Only a Trickle of Wall Street Workers Return for NYC's Reopening
(Bloomberg) -- Editor’s Note: No city is more important to America’s economy than New York, and none has been hit harder by the coronavirus. “NYC Reopens” examines life in the capital of capitalism as the city takes its first halting steps toward a new normal.
At Citigroup Inc.’s headquarters, Monday morning rush hour meant only a few dozen bankers entering the Lower Manhattan tower.
A few blocks away, a worker at Greenwich Cleaners said customers were bringing in clothes that weren’t even dirty, just to support the business. Inna Lipovsky, a florist on Wall Street, said her City Blossoms had received just two orders by mid-morning.
“It’s better than nothing, but we’re hoping it’s going to get better,” Lipovsky said.
New York may have entered the second phase of its gradual reopening this week, but in major office districts, many of the biggest employers aren’t rushing to bring people back. Citigroup, with more than 13,000 workers in New York, won’t start ramping up its return until next month and even then will just have 5% of staff in its offices.
At Royal Bank of Canada’s capital markets business in New York, the firm still has just 17 people — or less than 1% of total staff — in the office. Blackstone Group Inc. doesn’t plan to open offices even to a small subset of its 2,200 employees until next month and Carlyle Group Inc. has told staff in New York to wait until at least September.
Visa Inc. still hasn't opened its offices in New York. Marsh & McLennan Cos. doesn't plan to open its New York location until July 13, and even then only about 10% of employees will return as part of the company's pilot program to reopen offices.
Office occupancy across Rudin Management Co.’s 14 buildings in New York peaked at 5.4% Monday. That's double or triple the occupancy of a couple of weeks ago, said Nicholas Martin, a company spokesman. Many major tenants are planning to return in early July, he said.
Since the lockdown began in March, financial firms have eschewed their option as essential businesses to bring more staff into their offices. Hopes that the city’s phased reopening would inspire a quick rebound of the bustling economy are running into the realities that big companies are going to be cautious. In a recent workplace survey of 60 companies conducted by the Partnership for New York City, employers said they only anticipate having 10% of employees back by Aug. 15. By year-end, they expect just 30%.
Many firms have been pleasantly surprised at employees’ ability to work remotely and some want to avoid putting a strain on public transit with workers who don’t have to be in the office. Companies are also taking time to retrofit spaces for social distancing, or upgrade air-conditioning systems and bathroom hand dryers. Employers including BlackRock Inc. plan to require mandatory training for staff returning to offices.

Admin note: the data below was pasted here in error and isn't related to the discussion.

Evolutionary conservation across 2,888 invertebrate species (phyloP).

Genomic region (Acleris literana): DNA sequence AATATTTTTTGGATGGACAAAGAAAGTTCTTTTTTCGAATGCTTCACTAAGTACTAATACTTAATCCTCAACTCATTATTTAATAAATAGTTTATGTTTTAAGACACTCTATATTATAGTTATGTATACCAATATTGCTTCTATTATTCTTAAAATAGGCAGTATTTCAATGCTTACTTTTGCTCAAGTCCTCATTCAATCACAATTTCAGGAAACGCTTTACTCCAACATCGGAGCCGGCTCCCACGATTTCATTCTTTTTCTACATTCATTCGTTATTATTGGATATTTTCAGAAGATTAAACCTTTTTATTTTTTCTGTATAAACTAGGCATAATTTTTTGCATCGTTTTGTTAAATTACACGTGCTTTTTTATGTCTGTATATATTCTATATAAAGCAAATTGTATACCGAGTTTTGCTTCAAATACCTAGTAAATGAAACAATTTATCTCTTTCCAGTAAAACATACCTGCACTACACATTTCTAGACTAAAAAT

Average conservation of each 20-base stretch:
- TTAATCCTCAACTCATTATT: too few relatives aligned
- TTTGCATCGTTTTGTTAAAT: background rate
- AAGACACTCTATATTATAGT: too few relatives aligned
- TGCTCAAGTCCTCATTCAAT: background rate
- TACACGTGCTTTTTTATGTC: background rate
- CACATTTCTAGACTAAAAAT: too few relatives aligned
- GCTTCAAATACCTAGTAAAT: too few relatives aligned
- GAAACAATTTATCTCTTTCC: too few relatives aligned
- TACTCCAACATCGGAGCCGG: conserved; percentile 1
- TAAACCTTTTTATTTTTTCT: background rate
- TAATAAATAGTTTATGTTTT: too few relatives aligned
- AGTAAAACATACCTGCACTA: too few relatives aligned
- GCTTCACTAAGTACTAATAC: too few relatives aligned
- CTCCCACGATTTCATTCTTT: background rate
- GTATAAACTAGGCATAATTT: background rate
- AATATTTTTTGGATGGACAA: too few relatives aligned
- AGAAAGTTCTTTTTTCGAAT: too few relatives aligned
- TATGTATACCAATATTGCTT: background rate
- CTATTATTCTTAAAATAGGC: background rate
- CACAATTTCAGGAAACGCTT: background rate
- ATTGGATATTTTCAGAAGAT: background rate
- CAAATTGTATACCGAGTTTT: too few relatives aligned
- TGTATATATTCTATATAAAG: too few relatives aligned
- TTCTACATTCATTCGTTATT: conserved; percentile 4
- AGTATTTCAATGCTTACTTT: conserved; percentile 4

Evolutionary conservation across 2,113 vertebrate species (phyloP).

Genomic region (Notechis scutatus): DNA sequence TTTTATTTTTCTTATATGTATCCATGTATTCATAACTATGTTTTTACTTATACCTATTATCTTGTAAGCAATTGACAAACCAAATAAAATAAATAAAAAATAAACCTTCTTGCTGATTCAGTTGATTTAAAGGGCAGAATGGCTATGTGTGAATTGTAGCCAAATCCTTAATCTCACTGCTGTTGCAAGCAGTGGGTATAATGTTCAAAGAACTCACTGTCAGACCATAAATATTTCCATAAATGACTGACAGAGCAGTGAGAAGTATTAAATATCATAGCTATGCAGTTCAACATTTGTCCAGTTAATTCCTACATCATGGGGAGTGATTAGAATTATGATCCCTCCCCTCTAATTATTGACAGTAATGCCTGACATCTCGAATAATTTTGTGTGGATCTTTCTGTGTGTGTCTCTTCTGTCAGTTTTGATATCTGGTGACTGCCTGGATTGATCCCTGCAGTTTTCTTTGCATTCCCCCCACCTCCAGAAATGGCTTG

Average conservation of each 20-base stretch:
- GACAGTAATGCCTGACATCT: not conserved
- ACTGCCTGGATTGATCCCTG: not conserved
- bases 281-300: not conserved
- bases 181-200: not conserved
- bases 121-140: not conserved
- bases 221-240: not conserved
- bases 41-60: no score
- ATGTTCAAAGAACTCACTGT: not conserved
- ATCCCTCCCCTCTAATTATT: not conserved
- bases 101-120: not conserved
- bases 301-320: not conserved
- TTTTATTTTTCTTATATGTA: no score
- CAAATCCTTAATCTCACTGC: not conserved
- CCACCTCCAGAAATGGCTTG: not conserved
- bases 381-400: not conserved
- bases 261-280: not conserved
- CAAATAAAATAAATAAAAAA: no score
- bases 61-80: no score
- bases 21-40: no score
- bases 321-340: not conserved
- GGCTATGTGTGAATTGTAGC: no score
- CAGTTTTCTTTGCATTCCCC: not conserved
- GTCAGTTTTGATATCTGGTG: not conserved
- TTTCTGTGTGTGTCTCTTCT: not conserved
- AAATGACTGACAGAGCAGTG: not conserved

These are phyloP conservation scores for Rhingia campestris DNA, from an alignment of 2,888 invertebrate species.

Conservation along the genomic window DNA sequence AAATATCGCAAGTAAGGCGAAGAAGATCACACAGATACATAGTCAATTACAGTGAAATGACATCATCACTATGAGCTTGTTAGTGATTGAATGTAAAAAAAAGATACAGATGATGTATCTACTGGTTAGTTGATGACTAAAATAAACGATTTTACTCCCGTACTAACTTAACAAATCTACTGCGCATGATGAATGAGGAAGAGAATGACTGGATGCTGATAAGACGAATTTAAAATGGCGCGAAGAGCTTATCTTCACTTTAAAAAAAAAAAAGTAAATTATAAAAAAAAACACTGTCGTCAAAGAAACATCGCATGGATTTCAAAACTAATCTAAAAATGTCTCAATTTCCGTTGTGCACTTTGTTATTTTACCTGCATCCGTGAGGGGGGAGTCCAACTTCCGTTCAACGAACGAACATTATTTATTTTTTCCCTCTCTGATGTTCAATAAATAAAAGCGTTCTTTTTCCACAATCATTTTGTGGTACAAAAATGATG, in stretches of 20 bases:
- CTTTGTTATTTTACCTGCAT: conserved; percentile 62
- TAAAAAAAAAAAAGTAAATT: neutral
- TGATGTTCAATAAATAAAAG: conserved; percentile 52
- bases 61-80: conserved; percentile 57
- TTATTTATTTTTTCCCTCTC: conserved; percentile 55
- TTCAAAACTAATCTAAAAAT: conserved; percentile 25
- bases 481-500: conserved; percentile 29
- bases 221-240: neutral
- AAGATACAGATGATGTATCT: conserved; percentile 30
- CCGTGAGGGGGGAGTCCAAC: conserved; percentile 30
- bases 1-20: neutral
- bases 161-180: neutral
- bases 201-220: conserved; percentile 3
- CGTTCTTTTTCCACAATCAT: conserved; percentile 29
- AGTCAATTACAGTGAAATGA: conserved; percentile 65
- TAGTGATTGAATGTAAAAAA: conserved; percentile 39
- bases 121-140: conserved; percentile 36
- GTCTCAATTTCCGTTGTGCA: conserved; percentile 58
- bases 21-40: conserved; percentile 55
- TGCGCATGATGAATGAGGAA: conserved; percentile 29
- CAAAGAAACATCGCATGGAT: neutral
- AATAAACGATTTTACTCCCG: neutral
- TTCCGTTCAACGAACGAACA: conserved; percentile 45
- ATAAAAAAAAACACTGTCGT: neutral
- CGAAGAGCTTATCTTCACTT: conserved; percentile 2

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Still, a few lenders are using the city’s second phase as a chance to roll out plans. JPMorgan Chase & Co. and Goldman Sachs Group Inc. picked this week to start bringing a small group of employees back to the office. But even for JPMorgan's 20,000 corporate employees in the New York metropolitan area, the firm doesn't plan to bring back more than 20% until after Labor Day.
Commercial real estate firms like Silverstein Properties are trying to lead the way. The owner of several World Trade Center towers has 406 employees in the city and expects 25% in the office this week. The firm’s 89-year-old Chairman Larry Silverstein already went back to the office last week.
“The desire to come back is clear,” said Jeremy Moss, head of leasing at Silverstein. “At this point, I think we’re going to see a steady flow of people come back to the office over the next month or two.”
Workers were sent home in droves starting in March to slow the spread of the coronavirus pandemic, which has sickened 8.8 million people and killed 465,000 globally.
The delay in returning workers to offices may augur a more permanent reckoning for New York office space. In a survey, the Partnership for New York City and Newmark Knight Frank found that roughly 37% of finance companies said they plan to decrease the space they occupy in the city by 20% or more. About one-fifth of professional services firms said the same. And more than a quarter of financial services companies plan to relocate jobs to the suburbs or other locations, the highest share of any industry.
At Brookfield Place — a 14-acre, 5-building complex in downtown Manhattan — many retailers and restaurants remained closed on Monday. The vast majority of stores inside the World Trade Center’s Oculus remained shuttered, and the only real noise was the screech of train cars pulling in and exiting.
Still, there were signs of life downtown. Flyers plastered across buildings advertised plywood removal services to help business owners to reopen.
And at Sola Pasta Bar on the corner of Broadway and Grand Street in SoHo, diners took refuge from the midday sun under umbrellas at sidewalk tables. Upbeat music pulsed out onto the street and the restaurant was operating a bright orange sidewalk stand where parched shoppers could pick up Aperol spritzes or other cocktails.
“It’s crazy,” said Simone Tiligna, who co-owns the restaurant with Nicola Pedrazzoli. “After four months, to start again is fantastic.”
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